Column Title: Meaningful-Faith: Words, the Word, and a Life of Substance
Column Entry: “Crossing Jordan Peterson: What would it mean to think in a Christian way about cultural phenomena?”
By Mark Williams, Ph.D.
Professor of Rhetoric, California State University, Sacramento
October 2022 / March 2022 / February 2022 / November 2021 / October 2021 / September 2021 / August 2021 / June-July 2021 / April-May 2021
Crossing Jordan Peterson: What would it mean to think in a Christian way about cultural phenomena?
The meaning of any word is dynamic. It shifts and modifies over time. Today, the word let implies “to allow”: “I let my dog sleep on the bed, even though my Beloved hates it.” But that same word once, not so very long ago, meant “to hinder” something. John Gower tells us that the vices attending sloth have, unto love, done great letting. He does not mean those vices have allowed love to flourish. Quite the opposite.
And so, when we begin to think about critiquing some cultural phenomenon like, for example, Jordan Peterson’s writings and endless YouTube presentations, and if we want to do that from a Christian perspective, we would be wise to pause first and define what, precisely we mean by Christian. Because in that word Christian we have a term that reaches from the Patriarch of the Russian Orthodox Church to Marjorie Taylor Greene to Seventh Day Adventists, to Jim Wallis, to the Southcottians, to Kenneth Copeland to Sts. Francis of Assisi and John Henry Newman. When you have a word capturing that scope of persons and beliefs, I am not sure you have a word that is very useful for much of anything at all and especially not as a guide for critiquing culture.
One may need to narrow the scope.
Which, of course, we all do. By Christian we tend to mean, well, folks who are sane, and reasonable, and spiritually deep. Like us. Evangelical. But not those Evangelicals. Catholic. But of course, not that sort of Catholic. Pentecostal. But not those judgmental Pentecostals. In other words, we sort ourselves and make clear They are not who we mean when we offer a Christian critique of something. Does that help?
Sure. A little. It gathers us together tribally with like-minded souls, and there’s nothing wrong with that. We are all at work on our own small group assignment until the bell rings, class ends, and we die. (D+, if you are still wondering.)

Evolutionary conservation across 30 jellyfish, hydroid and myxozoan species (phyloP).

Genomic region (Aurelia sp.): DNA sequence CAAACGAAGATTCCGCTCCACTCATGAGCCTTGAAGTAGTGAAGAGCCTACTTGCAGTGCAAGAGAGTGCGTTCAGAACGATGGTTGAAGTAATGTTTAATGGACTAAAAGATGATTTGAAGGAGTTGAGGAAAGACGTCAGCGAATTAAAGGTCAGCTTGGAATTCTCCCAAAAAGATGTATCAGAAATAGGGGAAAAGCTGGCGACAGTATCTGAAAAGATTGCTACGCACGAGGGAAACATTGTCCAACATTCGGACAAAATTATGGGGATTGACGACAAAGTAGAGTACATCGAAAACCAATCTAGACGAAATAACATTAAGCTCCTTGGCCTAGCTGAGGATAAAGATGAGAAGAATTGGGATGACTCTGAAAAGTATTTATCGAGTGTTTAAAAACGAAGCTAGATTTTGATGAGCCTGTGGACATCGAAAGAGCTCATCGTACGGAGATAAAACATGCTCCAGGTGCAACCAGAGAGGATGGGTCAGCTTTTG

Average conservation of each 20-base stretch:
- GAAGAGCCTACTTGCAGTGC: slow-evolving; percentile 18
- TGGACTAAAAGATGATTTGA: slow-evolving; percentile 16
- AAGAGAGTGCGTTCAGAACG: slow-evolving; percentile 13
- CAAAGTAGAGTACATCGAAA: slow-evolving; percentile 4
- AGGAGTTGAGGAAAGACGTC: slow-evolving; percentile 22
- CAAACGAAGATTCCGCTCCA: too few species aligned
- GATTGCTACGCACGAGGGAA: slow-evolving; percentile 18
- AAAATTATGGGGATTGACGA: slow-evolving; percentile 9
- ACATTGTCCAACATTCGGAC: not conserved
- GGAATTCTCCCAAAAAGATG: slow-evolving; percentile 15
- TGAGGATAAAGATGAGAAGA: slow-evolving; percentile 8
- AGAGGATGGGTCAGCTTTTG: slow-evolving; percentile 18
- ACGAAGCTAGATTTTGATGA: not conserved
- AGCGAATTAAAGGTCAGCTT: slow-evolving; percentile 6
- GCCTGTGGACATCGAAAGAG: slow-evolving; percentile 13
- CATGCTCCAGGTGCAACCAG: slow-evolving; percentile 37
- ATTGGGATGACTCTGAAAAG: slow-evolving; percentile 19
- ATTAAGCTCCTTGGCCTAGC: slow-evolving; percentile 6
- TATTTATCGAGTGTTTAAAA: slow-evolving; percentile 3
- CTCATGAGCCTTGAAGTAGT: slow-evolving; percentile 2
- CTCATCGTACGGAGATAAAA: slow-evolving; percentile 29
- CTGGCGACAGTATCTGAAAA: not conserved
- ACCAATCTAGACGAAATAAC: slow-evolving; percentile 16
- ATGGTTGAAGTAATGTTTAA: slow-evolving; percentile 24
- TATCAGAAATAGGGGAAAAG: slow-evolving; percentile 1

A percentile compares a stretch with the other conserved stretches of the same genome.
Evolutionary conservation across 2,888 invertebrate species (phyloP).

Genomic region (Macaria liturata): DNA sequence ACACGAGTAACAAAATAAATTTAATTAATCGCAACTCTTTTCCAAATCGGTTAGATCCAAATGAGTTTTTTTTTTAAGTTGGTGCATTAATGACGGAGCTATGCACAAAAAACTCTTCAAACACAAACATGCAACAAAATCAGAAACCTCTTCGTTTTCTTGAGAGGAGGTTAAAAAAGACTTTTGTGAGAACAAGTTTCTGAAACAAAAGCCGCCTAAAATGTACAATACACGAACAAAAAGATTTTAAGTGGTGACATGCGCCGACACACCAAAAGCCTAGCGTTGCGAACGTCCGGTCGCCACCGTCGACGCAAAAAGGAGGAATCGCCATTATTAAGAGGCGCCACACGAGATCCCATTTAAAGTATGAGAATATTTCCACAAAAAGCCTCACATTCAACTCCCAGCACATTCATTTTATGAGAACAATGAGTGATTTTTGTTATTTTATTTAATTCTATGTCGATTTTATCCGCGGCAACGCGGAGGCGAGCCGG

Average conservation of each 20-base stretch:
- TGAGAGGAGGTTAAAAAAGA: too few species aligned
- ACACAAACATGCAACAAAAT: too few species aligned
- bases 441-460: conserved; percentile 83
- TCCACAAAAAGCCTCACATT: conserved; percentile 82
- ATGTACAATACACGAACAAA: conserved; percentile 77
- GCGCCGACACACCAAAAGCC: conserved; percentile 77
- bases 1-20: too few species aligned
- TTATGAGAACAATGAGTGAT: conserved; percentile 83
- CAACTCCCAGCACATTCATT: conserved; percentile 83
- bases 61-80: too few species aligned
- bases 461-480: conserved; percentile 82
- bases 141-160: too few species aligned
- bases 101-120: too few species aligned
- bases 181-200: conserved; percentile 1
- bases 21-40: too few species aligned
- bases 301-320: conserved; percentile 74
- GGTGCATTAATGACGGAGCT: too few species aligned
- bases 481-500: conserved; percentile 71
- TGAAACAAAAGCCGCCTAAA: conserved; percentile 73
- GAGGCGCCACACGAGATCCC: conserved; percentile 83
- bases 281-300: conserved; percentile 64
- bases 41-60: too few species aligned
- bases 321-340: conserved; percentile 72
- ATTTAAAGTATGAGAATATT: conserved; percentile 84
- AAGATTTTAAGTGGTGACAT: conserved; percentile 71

To be clear, Christianity is not unique in this by any stretch of the imagination. Islam has similar, sometimes self-contradictory, definitions of Islam. So does Hinduism. And Buddhism. And, for that matter, America. And any part of America. Try defining either “The Republican Party” or “The Democratic Party” right now and see how far you get. Any group with some history and some cultural reach will naturally have a name that does not cover all its bases particularly well, and we all have to work in that messy reality.
Which brings us closer to the point. It looks like we will need to define which Christian perspective, exactly, we are going to be critiquing from. But it also suggests that the target of our critique is, itself, going to be more complex than we might guess. After all, we would not bother critiquing it unless it had some history and some cultural reach. So that target—the Jordan Peterson phenomenon, in this case—may well be more complex and nuanced than we might, if we were being honest, want it to be.
So, first, what will a Christian perspective on the Jordan Peterson phenomenon look like? There is some popularity, when starting such critiques, to fall back on C. S. Lewis’ Mere Christianity as a sort of vague pragmatic creed. But Lewis wrote that work as an apologetic piece, mostly. And even the later installments, where he tries to summarize generic Christian beliefs and aspirations, are, in the end, pretty summary and generic. Most statements that we find in the book might be embraced by most of those diverse Christians listed above. So, we may need more narrowing than Lewis offers and, of course, I am only saying what Lewis himself said in the preface. He has sketched a structure. But a blueprint is not a building, and eventually one has to make a decision about the specific Christian church one will enter in order to be made holy. So, the basis of Mere Christianity may not offer us what we need for a robust, deeply specific Christian critique of events in our own culture.
I will go another direction. I intend to take, as my basis of critique, the Nicene Creed. That statement of Christian belief is precise and long-standing. I will, further, lean on a traditional, Trinitarian, and historic (that means, regarding the Nicene Creed, a largely Roman Catholic) sense of the definitions of the terms here. Protestants who are part of the traditional, historic understanding of Christian life will likely find little or nothing to disagree with in these “Catholic” Christian readings of the Creed. Most disagreements that resulted in the formation of the early Protestant churches came well after these credal definitions were cemented as central to the faith.
But that brings us to Jordan Peterson himself. He is, like Christianity, less easy to pin down than we might at first think. But that reflection will be our next step forward.
 John Gower, Lover’s Confession, II.92. “Ther ben other vices slowe, Whiche unto love don gret lette, if thou thin herte upon hem sette.”